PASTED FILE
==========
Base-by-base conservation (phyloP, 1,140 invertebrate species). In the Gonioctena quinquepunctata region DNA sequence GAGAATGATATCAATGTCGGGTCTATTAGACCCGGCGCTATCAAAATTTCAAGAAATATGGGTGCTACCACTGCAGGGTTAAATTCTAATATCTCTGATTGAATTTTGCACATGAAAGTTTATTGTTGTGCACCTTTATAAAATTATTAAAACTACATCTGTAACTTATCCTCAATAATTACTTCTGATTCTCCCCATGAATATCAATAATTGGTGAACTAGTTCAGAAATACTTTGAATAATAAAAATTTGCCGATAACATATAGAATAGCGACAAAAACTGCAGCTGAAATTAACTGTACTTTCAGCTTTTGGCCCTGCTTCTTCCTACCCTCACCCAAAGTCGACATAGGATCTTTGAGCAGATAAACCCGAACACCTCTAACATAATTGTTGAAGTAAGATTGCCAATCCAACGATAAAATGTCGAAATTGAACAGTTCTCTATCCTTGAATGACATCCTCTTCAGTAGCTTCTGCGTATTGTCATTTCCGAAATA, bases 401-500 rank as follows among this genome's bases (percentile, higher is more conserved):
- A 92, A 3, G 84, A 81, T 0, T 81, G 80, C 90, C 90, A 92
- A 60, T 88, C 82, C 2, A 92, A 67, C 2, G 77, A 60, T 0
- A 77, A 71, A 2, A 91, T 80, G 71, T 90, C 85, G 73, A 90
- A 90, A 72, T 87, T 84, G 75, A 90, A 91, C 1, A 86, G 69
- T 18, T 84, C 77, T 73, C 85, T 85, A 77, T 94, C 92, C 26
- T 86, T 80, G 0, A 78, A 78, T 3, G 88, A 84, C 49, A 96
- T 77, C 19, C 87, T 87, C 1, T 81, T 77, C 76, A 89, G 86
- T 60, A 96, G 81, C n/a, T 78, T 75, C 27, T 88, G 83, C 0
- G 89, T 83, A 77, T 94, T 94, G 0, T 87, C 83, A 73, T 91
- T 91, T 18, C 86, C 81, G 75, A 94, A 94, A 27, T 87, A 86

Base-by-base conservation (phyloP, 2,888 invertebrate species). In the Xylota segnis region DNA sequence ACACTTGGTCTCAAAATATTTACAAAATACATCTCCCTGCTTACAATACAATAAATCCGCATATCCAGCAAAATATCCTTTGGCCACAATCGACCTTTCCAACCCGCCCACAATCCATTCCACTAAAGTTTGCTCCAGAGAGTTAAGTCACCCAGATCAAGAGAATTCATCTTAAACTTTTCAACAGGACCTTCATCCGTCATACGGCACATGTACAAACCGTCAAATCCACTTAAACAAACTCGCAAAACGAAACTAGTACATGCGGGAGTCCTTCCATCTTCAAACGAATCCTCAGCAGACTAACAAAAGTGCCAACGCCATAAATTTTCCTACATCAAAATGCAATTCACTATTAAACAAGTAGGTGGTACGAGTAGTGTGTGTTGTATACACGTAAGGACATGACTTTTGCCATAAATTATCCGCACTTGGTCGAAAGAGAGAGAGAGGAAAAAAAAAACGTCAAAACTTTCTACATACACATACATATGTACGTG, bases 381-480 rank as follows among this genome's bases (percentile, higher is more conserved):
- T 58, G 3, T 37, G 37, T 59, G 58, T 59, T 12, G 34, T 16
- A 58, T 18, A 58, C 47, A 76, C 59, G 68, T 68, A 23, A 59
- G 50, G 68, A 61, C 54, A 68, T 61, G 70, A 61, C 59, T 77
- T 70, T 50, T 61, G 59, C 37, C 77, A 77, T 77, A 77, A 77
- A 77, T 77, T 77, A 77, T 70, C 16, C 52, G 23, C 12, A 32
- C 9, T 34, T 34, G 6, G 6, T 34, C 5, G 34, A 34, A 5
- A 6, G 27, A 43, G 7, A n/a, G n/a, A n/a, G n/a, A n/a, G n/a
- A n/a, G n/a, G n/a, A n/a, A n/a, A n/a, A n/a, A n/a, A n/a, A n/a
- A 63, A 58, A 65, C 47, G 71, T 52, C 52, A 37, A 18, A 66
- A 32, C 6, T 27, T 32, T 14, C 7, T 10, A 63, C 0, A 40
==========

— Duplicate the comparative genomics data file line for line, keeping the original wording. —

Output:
Base-by-base conservation (phyloP, 1,140 invertebrate species). In the Gonioctena quinquepunctata region DNA sequence GAGAATGATATCAATGTCGGGTCTATTAGACCCGGCGCTATCAAAATTTCAAGAAATATGGGTGCTACCACTGCAGGGTTAAATTCTAATATCTCTGATTGAATTTTGCACATGAAAGTTTATTGTTGTGCACCTTTATAAAATTATTAAAACTACATCTGTAACTTATCCTCAATAATTACTTCTGATTCTCCCCATGAATATCAATAATTGGTGAACTAGTTCAGAAATACTTTGAATAATAAAAATTTGCCGATAACATATAGAATAGCGACAAAAACTGCAGCTGAAATTAACTGTACTTTCAGCTTTTGGCCCTGCTTCTTCCTACCCTCACCCAAAGTCGACATAGGATCTTTGAGCAGATAAACCCGAACACCTCTAACATAATTGTTGAAGTAAGATTGCCAATCCAACGATAAAATGTCGAAATTGAACAGTTCTCTATCCTTGAATGACATCCTCTTCAGTAGCTTCTGCGTATTGTCATTTCCGAAATA, bases 401-500 rank as follows among this genome's bases (percentile, higher is more conserved):
- A 92, A 3, G 84, A 81, T 0, T 81, G 80, C 90, C 90, A 92
- A 60, T 88, C 82, C 2, A 92, A 67, C 2, G 77, A 60, T 0
- A 77, A 71, A 2, A 91, T 80, G 71, T 90, C 85, G 73, A 90
- A 90, A 72, T 87, T 84, G 75, A 90, A 91, C 1, A 86, G 69
- T 18, T 84, C 77, T 73, C 85, T 85, A 77, T 94, C 92, C 26
- T 86, T 80, G 0, A 78, A 78, T 3, G 88, A 84, C 49, A 96
- T 77, C 19, C 87, T 87, C 1, T 81, T 77, C 76, A 89, G 86
- T 60, A 96, G 81, C n/a, T 78, T 75, C 27, T 88, G 83, C 0
- G 89, T 83, A 77, T 94, T 94, G 0, T 87, C 83, A 73, T 91
- T 91, T 18, C 86, C 81, G 75, A 94, A 94, A 27, T 87, A 86

Base-by-base conservation (phyloP, 2,888 invertebrate species). In the Xylota segnis region DNA sequence ACACTTGGTCTCAAAATATTTACAAAATACATCTCCCTGCTTACAATACAATAAATCCGCATATCCAGCAAAATATCCTTTGGCCACAATCGACCTTTCCAACCCGCCCACAATCCATTCCACTAAAGTTTGCTCCAGAGAGTTAAGTCACCCAGATCAAGAGAATTCATCTTAAACTTTTCAACAGGACCTTCATCCGTCATACGGCACATGTACAAACCGTCAAATCCACTTAAACAAACTCGCAAAACGAAACTAGTACATGCGGGAGTCCTTCCATCTTCAAACGAATCCTCAGCAGACTAACAAAAGTGCCAACGCCATAAATTTTCCTACATCAAAATGCAATTCACTATTAAACAAGTAGGTGGTACGAGTAGTGTGTGTTGTATACACGTAAGGACATGACTTTTGCCATAAATTATCCGCACTTGGTCGAAAGAGAGAGAGAGGAAAAAAAAAACGTCAAAACTTTCTACATACACATACATATGTACGTG, bases 381-480 rank as follows among this genome's bases (percentile, higher is more conserved):
- T 58, G 3, T 37, G 37, T 59, G 58, T 59, T 12, G 34, T 16
- A 58, T 18, A 58, C 47, A 76, C 59, G 68, T 68, A 23, A 59
- G 50, G 68, A 61, C 54, A 68, T 61, G 70, A 61, C 59, T 77
- T 70, T 50, T 61, G 59, C 37, C 77, A 77, T 77, A 77, A 77
- A 77, T 77, T 77, A 77, T 70, C 16, C 52, G 23, C 12, A 32
- C 9, T 34, T 34, G 6, G 6, T 34, C 5, G 34, A 34, A 5
- A 6, G 27, A 43, G 7, A n/a, G n/a, A n/a, G n/a, A n/a, G n/a
- A n/a, G n/a, G n/a, A n/a, A n/a, A n/a, A n/a, A n/a, A n/a, A n/a
- A 63, A 58, A 65, C 47, G 71, T 52, C 52, A 37, A 18, A 66
- A 32, C 6, T 27, T 32, T 14, C 7, T 10, A 63, C 0, A 40